RNC committee votes to keep ‘LGBT’ out of GOP platform

CLEVELAND – One day after rejecting a proposal to soften their stance against same-sex marriage, Republicans assigned the task of designing GOP policy for the 2016 presidential campaign on Tuesday decided to strike even the mention of the acronym “LGBT” from the platform that will be presented to the convention next week.

It happened like this: In a discussion of foreign policy, Giovanni Cicione of Rhode Island pointed to this sentence in the proposed platform:

Radical Islamic terrorism poses an existential threat to personal freedom and peace around the world.

Cicione wanted this phrase added:

LGBT individuals in particular have been a target of violent oppression.

Here’s the explanation Cicione gave:

“This section really gets to the heart of our battle with ISIS and Islamic terrorism. They’re not coming after us as a country. They’re coming after us as a value system. They are opposed to Western values. Nothing expresses that more than the targeting of LGBT individuals by radical Islamic terrorists.”

There was a subtext to the discussion. Exactly one month ago, a U.S. citizen declaring himself a soldier of ISIS walked into a gay night spot in Orlando and killed 49 people. “As a political matter, we need to address this issue,” Cicione said. He noted that a national poll last week showed presumptive Republican presidential nominee Donald Trump showed the candidate not only trailing Hillary Clinton among 18 to 29-year-olds, but Libertarian Gary Johnson, too.

Several platform committee members objected, pointing to Christians, Jews and other groups that had been targeted by ISIL. So the amendment was broadened to this:

“LGBT individuals, Christians, Jews, and women in particular have been a target of violence and oppression.”

Then Rachel Hoff, a delegate from the District of Columbia, spoke up. She is the first openly gay member of an RNC platform committee. On Monday, Hoff offered a proposal that would have acknowledged the “diverse and sincerely held” that exist on the topic of marriage. The vote wasn’t close, and Republicans stuck to their previous position that true marriage is between one man and one woman.

On Tuesday, Hoffman asked her fellow Republicans to put their views on marriage aside:

“I know that most of you did not support my amendment yesterday on LBGT issues. It’s important to note that this issue is not about your stance on marriage – on traditional marriage, or marriage equality. This is about standing up for basic human rights in this country and around the world….After my remarks yesterday about being a proud lesbian Republican, not a single person in this room displayed any animosity, hatred toward me – at least not to my face.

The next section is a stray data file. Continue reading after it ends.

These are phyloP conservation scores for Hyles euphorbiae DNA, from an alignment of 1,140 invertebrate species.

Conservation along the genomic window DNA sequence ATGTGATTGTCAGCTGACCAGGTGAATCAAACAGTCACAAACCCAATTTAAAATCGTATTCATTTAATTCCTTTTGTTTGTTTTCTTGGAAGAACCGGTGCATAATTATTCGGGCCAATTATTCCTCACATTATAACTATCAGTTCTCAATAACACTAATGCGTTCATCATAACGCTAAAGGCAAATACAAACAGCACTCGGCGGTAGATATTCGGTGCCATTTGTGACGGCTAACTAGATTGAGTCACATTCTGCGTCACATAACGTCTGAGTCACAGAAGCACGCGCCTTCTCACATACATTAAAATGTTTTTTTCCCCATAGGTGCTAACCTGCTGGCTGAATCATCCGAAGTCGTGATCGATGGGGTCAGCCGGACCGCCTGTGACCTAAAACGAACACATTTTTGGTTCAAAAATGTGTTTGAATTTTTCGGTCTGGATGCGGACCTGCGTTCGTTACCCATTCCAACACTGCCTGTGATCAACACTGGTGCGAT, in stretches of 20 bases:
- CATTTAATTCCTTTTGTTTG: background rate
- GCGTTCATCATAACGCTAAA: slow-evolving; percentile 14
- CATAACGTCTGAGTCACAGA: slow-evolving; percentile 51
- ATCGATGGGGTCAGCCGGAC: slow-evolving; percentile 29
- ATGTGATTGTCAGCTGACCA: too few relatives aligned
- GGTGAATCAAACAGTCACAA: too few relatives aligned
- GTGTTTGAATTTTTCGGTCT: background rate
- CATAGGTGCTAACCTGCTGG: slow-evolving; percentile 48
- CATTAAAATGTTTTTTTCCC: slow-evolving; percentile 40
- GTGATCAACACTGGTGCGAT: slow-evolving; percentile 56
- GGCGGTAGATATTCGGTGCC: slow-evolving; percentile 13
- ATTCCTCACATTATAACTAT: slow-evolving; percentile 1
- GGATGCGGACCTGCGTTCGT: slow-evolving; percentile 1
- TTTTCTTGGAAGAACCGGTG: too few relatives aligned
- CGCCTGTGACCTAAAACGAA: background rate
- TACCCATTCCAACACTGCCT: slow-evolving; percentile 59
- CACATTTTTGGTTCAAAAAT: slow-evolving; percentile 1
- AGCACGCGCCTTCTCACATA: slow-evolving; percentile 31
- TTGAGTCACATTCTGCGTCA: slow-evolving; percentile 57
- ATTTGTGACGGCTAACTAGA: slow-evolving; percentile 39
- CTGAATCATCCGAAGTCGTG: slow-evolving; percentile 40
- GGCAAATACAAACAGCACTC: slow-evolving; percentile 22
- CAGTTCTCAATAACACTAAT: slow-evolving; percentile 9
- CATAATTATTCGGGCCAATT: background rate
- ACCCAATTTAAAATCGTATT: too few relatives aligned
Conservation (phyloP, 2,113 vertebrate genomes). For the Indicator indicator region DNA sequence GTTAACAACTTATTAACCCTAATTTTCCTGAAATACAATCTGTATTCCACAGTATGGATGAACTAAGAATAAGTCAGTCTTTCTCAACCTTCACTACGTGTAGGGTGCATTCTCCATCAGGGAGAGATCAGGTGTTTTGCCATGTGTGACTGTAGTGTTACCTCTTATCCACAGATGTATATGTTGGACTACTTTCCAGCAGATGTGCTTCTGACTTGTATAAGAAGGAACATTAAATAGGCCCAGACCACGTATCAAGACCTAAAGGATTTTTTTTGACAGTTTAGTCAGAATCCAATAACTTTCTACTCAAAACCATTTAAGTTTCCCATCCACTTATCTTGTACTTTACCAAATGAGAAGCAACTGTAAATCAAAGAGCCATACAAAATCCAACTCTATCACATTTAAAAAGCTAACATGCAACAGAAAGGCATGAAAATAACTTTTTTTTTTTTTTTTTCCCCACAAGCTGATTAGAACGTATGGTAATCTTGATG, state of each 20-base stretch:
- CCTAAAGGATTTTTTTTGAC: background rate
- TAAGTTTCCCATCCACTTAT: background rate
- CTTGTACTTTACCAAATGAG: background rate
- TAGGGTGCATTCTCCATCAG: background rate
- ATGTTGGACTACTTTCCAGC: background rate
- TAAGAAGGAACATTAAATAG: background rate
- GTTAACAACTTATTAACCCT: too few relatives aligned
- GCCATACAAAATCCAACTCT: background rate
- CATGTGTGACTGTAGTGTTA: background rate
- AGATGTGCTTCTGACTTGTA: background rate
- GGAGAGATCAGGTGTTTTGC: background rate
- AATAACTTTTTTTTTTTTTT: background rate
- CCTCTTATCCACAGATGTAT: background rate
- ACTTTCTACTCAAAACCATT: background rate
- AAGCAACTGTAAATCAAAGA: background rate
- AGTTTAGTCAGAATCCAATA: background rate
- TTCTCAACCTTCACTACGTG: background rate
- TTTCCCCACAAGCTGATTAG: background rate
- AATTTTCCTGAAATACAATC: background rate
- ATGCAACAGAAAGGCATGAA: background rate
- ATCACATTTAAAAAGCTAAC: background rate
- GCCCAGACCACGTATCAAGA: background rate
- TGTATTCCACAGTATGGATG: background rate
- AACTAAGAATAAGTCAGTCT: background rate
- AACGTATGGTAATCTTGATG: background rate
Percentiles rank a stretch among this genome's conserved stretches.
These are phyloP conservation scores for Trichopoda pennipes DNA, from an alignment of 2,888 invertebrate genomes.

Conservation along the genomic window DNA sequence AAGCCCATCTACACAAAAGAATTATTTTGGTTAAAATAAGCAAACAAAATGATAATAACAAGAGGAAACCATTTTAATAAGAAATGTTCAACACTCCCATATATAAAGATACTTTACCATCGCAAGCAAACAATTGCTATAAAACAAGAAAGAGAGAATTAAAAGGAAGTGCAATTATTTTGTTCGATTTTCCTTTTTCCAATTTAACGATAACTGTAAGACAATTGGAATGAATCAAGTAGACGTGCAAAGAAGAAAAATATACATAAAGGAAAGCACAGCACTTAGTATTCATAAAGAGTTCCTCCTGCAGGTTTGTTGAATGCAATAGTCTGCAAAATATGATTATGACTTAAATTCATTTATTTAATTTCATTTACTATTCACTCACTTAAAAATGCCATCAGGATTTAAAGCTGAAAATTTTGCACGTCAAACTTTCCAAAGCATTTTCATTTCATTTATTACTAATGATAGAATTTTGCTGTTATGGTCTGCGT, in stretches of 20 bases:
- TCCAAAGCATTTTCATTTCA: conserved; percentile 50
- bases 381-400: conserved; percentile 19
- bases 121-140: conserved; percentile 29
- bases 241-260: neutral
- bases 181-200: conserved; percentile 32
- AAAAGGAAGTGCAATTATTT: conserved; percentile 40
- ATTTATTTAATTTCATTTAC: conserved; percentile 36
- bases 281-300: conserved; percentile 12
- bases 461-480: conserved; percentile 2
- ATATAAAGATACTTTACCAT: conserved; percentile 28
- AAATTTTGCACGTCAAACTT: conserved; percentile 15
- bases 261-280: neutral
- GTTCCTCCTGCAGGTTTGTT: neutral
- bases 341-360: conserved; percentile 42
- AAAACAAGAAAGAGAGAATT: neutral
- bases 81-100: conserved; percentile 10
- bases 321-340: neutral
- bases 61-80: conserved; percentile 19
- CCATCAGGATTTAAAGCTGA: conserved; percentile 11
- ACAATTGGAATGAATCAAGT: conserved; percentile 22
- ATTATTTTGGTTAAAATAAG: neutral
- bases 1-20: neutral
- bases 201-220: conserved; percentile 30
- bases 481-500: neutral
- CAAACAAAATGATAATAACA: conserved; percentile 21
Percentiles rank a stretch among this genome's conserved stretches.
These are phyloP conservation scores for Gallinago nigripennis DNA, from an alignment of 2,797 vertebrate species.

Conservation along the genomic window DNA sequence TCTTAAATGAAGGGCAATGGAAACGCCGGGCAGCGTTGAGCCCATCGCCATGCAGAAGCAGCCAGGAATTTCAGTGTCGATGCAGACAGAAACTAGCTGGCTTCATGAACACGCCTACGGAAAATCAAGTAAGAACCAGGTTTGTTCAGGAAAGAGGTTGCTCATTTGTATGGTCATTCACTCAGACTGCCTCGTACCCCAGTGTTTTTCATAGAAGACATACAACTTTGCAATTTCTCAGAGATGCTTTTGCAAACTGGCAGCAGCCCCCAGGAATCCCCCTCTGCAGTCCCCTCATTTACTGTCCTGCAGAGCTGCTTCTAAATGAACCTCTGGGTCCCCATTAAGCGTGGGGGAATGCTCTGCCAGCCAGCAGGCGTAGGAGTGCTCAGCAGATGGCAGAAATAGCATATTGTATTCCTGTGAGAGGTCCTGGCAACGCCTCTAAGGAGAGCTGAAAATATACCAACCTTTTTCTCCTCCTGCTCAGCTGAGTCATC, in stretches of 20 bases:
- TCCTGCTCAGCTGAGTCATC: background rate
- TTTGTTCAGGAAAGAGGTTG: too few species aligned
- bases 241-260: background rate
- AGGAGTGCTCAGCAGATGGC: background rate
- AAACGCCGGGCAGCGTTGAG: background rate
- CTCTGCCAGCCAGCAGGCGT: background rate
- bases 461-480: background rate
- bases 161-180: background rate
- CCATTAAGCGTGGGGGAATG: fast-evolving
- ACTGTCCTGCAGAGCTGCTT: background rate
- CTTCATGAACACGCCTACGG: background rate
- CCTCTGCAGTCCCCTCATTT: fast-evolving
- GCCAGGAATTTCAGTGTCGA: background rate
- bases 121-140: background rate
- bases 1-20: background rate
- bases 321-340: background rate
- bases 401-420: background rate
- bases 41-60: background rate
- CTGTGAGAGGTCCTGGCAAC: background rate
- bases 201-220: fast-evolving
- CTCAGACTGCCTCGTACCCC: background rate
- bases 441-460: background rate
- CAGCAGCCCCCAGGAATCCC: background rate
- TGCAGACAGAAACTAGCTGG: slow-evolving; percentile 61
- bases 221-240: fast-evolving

“But to the people in this room who said they supported me, even if you couldn’t support my amendment yesterday, you need to support this amendment. Because if you do support people like me, then can you not at the very least stand up for our right to not be killed, along with these other groups by people who not only want to bring harm not only to our country, but to people based on their identity.”

Hoff specifically pointed to the Pulse nightclub massacre:

“One month ago today, that was a targeted attack on the LGBT community for simply living in freedom as who they are.”

In the end, the platform committee resolved the conflict by stripping out all references to groups, and said this:

“We oppose the brutal assault on all human beings, all of whom have inherent dignity.”

During a lunch break, I asked Hoff if the object of the morning exercise was to simply insert the acronym “LGBT” into the GOP platform -- to win an acknowledgement that such a community exists. She said yes. I asked her whether LGBT appears anywhere in the platform. She said no. Not negatively or positively. Simply no mention.

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About the Author

Jim Galloway
Jim Galloway
Jim Galloway is a three-decade veteran of The Atlanta Journal-Constitution who writes the Political Insider blog and column.